Other steins were being made of high-quality porcelain imported from China, made for the German elite. However, conflicts in China during the 1600s put a pause on the exporting of porcelain in general and porcelain steins in particular. The process of creating porcelain was not yet known to German potters, however they invented their own substitute, known as faience. Faience was merely earthenware but utilized a white porcelain-like glaze that was made from tin oxide. By the time the Chinese restarted exporting porcelain to Germany, faience was already well established and had carved out its own place in the market.
The process of making true porcelain was eventually discovered in Germany in 1709. However, it didn’t impact stein making until around the 1720s. These new porcelain steins were still a luxury, left only for the rich. The porcelain steins accompanied the category of other high-priced steins, such as those being made of glass and silver.
A faience stein and its lid, engraved with the date 1761. It was manufactured in Berlin, northern Germany.
It wasn’t until the 1800s that the covered-container law was no longer being enforced. However, regardless of having laws that required lids or not, steins were here to stay. At this point, the stein was a part of everyday German life and it wasn’t going anywhere.
During this time period, the most important marketplace for steins was the middle class. Wars, such as the Napoleonic and others, led to diminishing wealth surrounding the German aristocracy. Although, more expensive porcelain and silver steins were still being made during this time period, folk art glass and pewter steins appealed to the middle class. Nearly all faience stein producers were shut down and stoneware manufacturers stopped production of steins in favor of more desirable goods.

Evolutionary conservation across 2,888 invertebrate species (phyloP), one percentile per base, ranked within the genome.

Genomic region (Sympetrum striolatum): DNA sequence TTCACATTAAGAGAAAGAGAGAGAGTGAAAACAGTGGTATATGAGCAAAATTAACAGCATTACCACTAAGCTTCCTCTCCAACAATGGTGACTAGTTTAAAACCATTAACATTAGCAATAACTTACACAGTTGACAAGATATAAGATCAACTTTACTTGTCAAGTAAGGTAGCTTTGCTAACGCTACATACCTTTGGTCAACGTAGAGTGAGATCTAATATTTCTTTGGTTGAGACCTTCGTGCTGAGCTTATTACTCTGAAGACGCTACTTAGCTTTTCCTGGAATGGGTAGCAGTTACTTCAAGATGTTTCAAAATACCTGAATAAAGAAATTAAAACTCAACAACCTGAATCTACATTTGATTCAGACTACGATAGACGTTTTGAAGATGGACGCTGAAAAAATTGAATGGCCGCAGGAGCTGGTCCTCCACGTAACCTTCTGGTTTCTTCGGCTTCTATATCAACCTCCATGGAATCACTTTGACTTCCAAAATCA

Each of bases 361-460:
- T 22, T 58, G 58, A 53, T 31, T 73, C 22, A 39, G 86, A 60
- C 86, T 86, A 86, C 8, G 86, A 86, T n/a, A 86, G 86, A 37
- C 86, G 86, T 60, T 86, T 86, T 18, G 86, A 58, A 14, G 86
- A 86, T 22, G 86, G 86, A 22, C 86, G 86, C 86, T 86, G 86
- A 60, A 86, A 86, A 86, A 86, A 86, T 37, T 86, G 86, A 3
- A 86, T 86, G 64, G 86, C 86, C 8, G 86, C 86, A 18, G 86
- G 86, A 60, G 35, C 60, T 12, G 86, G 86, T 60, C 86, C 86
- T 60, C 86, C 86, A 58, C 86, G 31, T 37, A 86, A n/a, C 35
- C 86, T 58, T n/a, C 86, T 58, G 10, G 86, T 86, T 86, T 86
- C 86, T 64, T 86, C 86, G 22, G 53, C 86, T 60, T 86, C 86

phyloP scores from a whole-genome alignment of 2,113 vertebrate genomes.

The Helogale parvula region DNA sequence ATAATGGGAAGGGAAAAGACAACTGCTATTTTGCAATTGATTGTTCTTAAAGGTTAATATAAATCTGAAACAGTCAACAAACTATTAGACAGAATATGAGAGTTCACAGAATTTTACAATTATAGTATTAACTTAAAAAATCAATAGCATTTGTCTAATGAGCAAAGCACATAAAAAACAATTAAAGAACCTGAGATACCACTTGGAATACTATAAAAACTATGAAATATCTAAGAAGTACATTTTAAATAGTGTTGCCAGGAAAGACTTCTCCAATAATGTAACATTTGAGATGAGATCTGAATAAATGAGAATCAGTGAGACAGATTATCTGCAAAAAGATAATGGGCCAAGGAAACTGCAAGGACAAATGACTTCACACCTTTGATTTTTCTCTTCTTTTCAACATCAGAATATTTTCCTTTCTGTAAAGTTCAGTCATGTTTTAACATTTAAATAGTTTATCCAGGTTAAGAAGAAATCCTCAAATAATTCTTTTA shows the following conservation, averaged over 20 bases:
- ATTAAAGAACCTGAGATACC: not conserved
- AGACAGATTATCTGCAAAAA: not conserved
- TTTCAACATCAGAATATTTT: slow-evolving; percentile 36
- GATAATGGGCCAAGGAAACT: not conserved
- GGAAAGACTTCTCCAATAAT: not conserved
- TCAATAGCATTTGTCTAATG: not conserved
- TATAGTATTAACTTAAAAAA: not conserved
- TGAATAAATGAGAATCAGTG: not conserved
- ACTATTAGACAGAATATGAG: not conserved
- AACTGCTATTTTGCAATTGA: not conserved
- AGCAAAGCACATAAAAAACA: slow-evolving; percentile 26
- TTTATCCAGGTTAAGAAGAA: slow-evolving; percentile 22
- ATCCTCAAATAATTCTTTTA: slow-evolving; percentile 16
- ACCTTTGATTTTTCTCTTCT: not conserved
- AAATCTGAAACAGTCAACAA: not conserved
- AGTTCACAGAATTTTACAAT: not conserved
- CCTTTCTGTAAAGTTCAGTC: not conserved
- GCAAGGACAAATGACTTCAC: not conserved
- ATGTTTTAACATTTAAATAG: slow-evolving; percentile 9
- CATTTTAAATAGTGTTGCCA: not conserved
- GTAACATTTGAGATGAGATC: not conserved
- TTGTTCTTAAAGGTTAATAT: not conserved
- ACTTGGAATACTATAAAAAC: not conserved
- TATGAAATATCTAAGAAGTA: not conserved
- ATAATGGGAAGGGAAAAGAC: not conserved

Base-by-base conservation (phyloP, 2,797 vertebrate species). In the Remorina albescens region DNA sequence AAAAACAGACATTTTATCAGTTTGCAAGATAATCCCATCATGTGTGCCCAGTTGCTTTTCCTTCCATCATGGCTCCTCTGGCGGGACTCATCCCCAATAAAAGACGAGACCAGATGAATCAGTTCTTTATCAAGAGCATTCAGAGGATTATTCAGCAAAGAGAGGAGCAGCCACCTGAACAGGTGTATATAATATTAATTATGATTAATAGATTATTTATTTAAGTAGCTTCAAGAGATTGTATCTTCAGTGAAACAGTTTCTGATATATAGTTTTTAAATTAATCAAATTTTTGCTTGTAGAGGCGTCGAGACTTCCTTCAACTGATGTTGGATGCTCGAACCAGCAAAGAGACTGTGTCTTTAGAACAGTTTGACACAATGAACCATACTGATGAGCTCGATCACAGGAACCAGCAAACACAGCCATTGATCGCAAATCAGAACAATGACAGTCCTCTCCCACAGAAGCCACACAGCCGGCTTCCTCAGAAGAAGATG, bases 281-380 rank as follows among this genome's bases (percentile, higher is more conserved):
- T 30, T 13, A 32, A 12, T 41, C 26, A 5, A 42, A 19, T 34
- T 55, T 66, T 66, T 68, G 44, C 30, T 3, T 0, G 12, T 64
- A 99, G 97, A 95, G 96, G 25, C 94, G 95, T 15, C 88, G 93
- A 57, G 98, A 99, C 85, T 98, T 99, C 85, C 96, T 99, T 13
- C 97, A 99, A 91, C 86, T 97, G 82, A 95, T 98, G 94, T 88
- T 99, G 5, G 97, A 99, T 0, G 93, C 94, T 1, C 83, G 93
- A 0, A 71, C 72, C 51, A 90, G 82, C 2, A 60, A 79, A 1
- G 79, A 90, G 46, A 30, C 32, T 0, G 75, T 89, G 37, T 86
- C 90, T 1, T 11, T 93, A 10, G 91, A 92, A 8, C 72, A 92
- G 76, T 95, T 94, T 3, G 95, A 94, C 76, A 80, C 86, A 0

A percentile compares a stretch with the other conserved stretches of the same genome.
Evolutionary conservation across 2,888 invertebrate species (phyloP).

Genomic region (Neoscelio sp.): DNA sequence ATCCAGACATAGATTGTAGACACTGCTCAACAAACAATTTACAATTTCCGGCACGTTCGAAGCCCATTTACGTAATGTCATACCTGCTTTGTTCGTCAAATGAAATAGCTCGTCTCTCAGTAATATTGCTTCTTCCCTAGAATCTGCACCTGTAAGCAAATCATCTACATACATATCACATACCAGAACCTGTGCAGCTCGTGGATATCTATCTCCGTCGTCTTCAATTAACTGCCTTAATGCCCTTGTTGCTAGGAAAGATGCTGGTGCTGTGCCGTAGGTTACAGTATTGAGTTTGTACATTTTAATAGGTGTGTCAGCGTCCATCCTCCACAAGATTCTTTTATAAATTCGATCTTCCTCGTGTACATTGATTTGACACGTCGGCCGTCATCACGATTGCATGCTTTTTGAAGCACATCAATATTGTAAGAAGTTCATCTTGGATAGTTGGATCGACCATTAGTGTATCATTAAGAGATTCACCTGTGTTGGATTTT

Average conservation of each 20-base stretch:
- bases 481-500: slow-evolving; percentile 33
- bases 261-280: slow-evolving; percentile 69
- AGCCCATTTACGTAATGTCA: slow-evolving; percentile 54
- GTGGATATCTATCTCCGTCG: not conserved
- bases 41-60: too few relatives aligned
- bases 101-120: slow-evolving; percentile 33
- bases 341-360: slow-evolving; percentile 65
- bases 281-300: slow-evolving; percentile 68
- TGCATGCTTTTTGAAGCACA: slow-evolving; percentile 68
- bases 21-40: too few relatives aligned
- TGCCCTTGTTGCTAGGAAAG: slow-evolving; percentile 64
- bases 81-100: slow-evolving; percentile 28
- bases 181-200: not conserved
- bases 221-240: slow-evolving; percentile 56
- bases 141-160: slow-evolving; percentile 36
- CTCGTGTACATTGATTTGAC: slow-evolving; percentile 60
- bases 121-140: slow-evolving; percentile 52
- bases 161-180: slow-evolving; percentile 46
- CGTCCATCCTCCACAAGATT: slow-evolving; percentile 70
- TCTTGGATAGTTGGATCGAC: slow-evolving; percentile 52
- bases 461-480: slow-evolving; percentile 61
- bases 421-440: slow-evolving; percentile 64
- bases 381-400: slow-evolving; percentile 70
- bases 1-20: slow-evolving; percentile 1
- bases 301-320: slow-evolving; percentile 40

During the second half of the 1800s, the process for making glassware steins had improved to the point where they could be mass produced with molds. This brought the cost to the consumer down and allowed the middle class to finally enjoy glass steins. Glassmakers utilized several new tricks to create fancier and more desirable steins, such as using pewter overlays, acid etching, multicolored glass overlays, and other techniques created impressive works of art. These new techniques, along with the lower cost, led to the increased popularity of glassware steins. Another theory in their rise in popularity was that patrons took pride in showing off the high quality beer that the glass steins housed.
Three examples of glass steins: A beautiful example of a quarter-liter lady’s glass stein that was made in the 1890s (left). It features a twisted blue glass handle and applied blue glass prunts to the body; a half-liter glass stein from the late 1800s (center) that features an inlaid lid of a cavalier made of Parian ware, unfired bisque porcelain; and a quarter-liter ruby flashed glass stein from the 1890s (right).
Advancements also took place in other areas of pottery making. New techniques were developed in creating the porcelain molds, which allowed for novel shapes to be created. This led to higher quality porcelain character steins, which caused a rise in their popularity. Manufacturers such as Ernst Bohne & Sohne and Schierholz began creating such stunning examples. These new techniques also allowed manufacturers to incorporate images in the bottom of their steins, known as lithophanes.